The pressure in society upon women to have the ‘ideal’ figure is great. Every week leading media outlets release magazines full of pictures of celebrities sporting flat stomachs, toned muscles and winning smiles. While as a group we can lay claim to a firm belief that the female body is beautiful in any form, there are still many women who look at these images and consider their own body inferior by comparison.
Pregnant and postpartum women are not immune to these media campaigns. With a fair degree of regularity those same leading magazines post stories that glorify the transformation of celebrities after pregnancy. These images are invariably accompanied by sensationalised headlines quantifying just how quickly a celebrity has ‘bounced back’. Pregnant and postpartum women alike are battered by headlines which send one clear message – your postpartum body shape is a problem to be solved, and fast!
Like all stereotypes though, there are underlying messages in these images which go beyond demands of achieving a toned and terrific Yummy Mummy body within weeks of giving birth. The subtext here is that the postpartum body is unhealthy, like an overweight or obese body perhaps. In addition messages about success as a mother and having control over your life are delivered – if you can’t achieve the ‘bounce back,’ this says something about you as a person and as a mother… and it isn’t good.
On exceptionally rare occasions we see images of a celebrity said to be ‘embracing’ their postpartum shape. While on the surface we could exemplify these women as the voice of reason in what really is an insane expectation of society, the stories which follow the images generally reinforce rather than debunk the stereotype.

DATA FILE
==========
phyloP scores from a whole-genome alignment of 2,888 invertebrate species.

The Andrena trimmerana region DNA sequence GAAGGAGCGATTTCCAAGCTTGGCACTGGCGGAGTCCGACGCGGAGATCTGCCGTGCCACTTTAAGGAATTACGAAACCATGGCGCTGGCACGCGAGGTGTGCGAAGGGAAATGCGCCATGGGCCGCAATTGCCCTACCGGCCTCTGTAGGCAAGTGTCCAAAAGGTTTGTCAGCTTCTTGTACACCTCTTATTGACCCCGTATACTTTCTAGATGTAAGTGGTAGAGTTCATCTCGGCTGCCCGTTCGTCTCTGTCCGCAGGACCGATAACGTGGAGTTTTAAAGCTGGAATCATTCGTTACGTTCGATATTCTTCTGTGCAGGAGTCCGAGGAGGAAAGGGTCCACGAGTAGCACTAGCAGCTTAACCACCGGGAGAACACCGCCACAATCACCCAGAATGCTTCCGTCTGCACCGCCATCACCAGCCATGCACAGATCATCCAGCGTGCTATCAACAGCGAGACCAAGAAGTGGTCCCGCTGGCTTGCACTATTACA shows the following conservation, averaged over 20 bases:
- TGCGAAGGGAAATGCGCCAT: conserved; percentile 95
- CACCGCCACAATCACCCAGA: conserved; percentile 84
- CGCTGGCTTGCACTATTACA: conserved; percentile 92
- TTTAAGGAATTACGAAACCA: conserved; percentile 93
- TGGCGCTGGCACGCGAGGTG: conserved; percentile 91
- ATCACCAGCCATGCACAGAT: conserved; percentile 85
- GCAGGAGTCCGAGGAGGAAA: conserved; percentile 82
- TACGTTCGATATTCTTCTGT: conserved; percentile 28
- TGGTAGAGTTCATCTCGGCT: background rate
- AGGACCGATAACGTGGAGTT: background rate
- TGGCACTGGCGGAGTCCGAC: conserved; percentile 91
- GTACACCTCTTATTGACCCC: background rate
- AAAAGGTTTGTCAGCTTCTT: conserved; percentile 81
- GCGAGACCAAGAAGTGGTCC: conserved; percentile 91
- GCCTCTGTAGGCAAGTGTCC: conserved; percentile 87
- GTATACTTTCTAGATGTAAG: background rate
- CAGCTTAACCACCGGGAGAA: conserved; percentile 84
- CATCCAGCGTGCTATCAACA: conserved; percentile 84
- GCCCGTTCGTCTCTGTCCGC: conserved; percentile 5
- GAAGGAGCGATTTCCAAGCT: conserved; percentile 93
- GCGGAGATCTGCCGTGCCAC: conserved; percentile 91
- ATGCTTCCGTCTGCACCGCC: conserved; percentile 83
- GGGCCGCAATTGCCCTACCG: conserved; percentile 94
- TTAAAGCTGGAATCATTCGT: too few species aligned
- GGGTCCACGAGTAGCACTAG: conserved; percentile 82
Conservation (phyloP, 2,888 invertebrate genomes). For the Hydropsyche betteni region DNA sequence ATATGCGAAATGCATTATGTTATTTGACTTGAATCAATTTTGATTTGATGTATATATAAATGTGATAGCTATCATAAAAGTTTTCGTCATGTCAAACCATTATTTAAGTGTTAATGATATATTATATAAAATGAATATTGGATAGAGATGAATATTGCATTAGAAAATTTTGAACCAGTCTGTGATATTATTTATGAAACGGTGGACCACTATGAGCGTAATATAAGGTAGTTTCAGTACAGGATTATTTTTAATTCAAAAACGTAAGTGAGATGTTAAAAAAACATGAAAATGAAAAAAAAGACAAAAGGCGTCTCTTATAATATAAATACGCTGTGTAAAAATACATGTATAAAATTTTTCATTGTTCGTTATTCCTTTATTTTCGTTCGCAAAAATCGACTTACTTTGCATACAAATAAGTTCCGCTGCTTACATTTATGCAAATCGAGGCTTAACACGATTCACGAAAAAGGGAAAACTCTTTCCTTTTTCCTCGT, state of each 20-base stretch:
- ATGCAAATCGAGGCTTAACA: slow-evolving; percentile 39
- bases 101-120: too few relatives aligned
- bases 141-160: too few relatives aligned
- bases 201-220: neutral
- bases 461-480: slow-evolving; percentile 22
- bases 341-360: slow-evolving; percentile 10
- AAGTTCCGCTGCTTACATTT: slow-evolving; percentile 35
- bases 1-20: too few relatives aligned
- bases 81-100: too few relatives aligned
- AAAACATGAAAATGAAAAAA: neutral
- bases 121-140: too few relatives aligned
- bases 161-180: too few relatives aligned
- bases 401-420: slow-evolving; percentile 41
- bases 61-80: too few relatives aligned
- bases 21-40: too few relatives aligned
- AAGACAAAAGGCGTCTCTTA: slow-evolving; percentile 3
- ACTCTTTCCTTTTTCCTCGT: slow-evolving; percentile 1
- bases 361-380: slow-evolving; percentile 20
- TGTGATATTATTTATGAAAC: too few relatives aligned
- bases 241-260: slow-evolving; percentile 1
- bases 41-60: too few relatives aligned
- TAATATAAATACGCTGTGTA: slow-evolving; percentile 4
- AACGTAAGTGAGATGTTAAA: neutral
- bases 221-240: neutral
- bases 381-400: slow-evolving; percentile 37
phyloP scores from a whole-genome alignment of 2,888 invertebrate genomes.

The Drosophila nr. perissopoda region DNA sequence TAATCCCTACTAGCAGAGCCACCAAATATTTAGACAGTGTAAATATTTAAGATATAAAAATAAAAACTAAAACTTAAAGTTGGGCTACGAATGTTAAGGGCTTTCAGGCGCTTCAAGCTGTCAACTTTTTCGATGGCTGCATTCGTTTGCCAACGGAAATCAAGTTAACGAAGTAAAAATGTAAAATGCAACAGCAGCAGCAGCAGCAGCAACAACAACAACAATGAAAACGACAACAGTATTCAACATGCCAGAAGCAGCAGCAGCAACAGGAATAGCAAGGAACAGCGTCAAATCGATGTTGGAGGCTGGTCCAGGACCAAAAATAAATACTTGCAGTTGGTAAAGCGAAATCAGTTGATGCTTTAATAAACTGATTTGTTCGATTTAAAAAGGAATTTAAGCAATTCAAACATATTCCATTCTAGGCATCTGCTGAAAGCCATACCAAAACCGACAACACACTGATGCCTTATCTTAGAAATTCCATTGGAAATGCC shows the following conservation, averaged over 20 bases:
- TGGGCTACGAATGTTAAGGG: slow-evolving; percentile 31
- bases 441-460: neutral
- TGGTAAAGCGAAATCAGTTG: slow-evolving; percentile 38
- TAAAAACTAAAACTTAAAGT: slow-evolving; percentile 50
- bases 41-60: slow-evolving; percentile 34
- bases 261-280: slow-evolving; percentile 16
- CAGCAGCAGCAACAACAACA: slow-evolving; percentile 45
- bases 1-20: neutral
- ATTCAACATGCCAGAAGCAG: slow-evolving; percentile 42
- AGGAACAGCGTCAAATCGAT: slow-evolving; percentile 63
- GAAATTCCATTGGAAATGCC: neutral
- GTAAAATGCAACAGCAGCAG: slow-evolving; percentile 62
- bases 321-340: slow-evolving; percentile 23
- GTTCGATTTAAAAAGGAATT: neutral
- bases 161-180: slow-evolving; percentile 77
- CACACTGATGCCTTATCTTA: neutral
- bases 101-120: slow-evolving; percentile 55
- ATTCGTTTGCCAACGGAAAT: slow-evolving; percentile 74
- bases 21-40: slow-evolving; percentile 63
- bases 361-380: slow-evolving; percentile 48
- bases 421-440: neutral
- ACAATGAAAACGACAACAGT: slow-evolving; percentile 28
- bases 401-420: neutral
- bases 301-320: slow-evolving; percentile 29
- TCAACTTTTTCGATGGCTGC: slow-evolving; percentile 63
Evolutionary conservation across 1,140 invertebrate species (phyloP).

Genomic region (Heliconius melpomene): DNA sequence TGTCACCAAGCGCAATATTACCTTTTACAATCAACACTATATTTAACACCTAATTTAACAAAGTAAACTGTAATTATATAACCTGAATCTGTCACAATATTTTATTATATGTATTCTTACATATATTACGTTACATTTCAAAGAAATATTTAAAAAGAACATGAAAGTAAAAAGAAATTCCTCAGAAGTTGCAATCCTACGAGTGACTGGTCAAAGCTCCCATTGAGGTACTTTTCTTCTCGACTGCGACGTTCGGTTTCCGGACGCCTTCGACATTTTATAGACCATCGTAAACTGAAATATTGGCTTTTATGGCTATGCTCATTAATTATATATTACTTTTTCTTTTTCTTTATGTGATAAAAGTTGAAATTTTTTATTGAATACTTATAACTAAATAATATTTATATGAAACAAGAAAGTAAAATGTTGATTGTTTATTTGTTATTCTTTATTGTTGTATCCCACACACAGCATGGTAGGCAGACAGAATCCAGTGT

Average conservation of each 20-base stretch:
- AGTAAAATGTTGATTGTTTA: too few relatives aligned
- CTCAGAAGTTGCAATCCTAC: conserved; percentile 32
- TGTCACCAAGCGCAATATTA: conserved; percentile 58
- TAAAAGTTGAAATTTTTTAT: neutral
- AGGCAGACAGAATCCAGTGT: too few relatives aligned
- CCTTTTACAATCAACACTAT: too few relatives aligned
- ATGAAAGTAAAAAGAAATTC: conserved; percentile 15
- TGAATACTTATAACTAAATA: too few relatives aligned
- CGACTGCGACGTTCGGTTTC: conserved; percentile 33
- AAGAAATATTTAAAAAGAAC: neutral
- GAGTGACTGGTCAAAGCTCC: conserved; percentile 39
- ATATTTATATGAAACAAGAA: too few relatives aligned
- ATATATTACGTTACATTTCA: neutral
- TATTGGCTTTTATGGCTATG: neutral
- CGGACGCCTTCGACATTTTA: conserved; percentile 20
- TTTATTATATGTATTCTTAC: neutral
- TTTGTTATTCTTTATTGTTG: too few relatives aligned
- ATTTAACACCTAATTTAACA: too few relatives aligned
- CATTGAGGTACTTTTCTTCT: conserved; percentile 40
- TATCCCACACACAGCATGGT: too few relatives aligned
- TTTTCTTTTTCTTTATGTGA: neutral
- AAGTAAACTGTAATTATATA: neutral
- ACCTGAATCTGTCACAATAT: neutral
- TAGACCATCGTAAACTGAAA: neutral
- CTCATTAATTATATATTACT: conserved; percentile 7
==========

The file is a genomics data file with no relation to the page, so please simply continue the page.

These stories usually have the air of ‘giving in’ about them and include photos which deliberately accentuate stretch marks, cellulite or clothing considered ‘frumpy.’ The message is clear here. This woman has ‘given up’ on looking great. There are often also conflicting messages delivered by the celebrity themselves which include ‘tricks’ they are using to ‘appear’ as though they are bouncing back – the use of foundation underwear for example to ‘hide’ or ‘suck in’ all those ‘unattractive bits’.
In recent times breastfeeding has also featured in many celebrity media stories. But rather than promoting the ‘breast is best for babies’ message, breastfeeding is often offered as the ‘trick’ to accelerated weight loss. Ironically this message is the one that is closest to the biological truth about why a pregnant body lays down the nutritional stores which the media points its finger at and calls ‘fat bits.’ However this biological truth is lost in the get-thin-quick message. Often too, the mention of breastfeeding also carries with it a message of sexualisation – those enlarged breastfeeding boobs make that thin body look even sexier!
There is little we can do to prevent the media’s glorification of thin as beautiful and of the postpartum body as an unhealthy and unattractive state to be overcome. The reality is that celebrity ‘bouncing back’ stories sell magazines in the billions. However there is much that can be done to educate pregnant and postpartum women about the purpose of their postpartum body in supporting both their own recovery and their baby’s early development.
Just as our pregnant and birthing bodies change to support the process of reproduction, the postpartum body changes in the weeks that follow birth as it switches from nurturing the baby within to nurturing the baby without. Mother Nature does not lay ‘fat’ on the pregnant form so she can point and laugh while you struggle to lose it afterwards.
Our postpartum bodies draw on the valuable nutritional stores laid down during pregnancy to support the demands that breastfeeding, sleep deprivation and the rigours of parenting an infant (and possibly other children) place on the body. In short we are not meant to look toned and svelte a few weeks or even a few months after giving birth. To achieve this would require the placement of immense strain on a body that has just experienced birth. It would also rob us of those nutritional stores we need for the weeks and months that follow birth.
This is the message that caregivers, educators and women at large need to deliver loud and strong to all pregnant and postpartum women. Your postpartum form is neither unhealthy nor unattractive. It is proof positive of the power of the female form in nurturing a baby before and after birth, upon which you can draw as you begin life as a new mother.